What is the 10% penalty?

A 10% early distribution penalty applies to taxable distributions made before age 59 ½. Distributions made after age 59 ½ are not subject to the 10% early distribution penalty.

Exceptions: Age 55 for employer plans when you separate from service in the year you turn 55 or later; age 50 for public safety employees in governmental defined benefit plans who separate from service; for SIMPLE IRAs, the penalty is 25% in the first two years in the plan then reverts back to the 10% penalty in following years.

  1. Check the age of the IRA owner, look for an exception to the penalty. The main exceptions are disability, death (distributions to beneficiaries are never subject to the penalty), medical expenses in excess of 7.5% of AGI (adjusted gross income) in 2012 and 10% for 2013 and after in the year of distribution, first-time homebuyers, higher education expenses, and health insurance for the unemployed receiving unemployment compensation for 12 consecutive weeks.
  2. If no other exceptions are available, pick one of the IRS approved methods under Code Sec. 72(t). The three methods are: annuitization, amortization and the Required Minimum Distribution method (RMD). The interest rate used for the amortization and annuitization methods cannot exceed 120% of the federal midterm rate in either of the 2 months preceeding the first distribution. There are Internet calculators to help with these calculations.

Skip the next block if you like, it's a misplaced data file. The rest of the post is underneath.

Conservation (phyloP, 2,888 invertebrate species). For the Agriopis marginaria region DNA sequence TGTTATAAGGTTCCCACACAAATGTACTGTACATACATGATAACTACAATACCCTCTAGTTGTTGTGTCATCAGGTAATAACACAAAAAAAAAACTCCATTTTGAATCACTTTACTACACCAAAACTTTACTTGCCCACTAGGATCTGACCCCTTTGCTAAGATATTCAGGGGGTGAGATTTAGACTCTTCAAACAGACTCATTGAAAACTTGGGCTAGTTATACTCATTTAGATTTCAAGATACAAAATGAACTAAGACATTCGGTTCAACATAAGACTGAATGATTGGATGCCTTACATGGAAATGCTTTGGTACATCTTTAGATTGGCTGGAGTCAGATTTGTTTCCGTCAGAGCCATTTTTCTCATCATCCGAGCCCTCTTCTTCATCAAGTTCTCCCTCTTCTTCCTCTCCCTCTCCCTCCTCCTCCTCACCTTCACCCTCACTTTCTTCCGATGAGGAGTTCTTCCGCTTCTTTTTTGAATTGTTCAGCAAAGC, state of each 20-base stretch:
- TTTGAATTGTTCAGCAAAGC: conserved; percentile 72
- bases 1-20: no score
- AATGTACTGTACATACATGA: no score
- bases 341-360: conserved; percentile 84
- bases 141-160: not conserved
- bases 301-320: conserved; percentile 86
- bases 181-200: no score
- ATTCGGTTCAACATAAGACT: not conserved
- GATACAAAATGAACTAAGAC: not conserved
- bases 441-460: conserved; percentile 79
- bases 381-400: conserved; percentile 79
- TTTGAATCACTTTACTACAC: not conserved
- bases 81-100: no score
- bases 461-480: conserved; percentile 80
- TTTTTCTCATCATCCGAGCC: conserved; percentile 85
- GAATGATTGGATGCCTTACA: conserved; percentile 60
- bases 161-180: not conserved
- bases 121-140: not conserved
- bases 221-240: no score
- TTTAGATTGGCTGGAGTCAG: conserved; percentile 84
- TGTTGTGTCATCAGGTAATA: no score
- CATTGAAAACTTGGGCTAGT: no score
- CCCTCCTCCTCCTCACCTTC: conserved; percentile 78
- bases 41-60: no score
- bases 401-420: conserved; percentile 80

3. 72(t) payment modifications. Once a 72(t) payment plan is established it cannot be modified during the payment period except in the case of death, disability or a one-time (penalty-free) change from the annuity or amortization method to the RMD method. If a modification does not fit into any of these categories, the 10% penalty is applied retroactively to all distributions taken before age 59 ½ plus interest.
  4. Take advantage of change. An IRA owner who initially needs larger 72(t) payments can use the fixed amortization or annuity method and then switch to the RMD method when larger distributions are no longer needed.
  5. Stay on top of annual distributions. Follow up with the plan provider to ensure that distributions are coded correctly. If using the 72(t) exemption, keep track of annual distributions and the number of years left.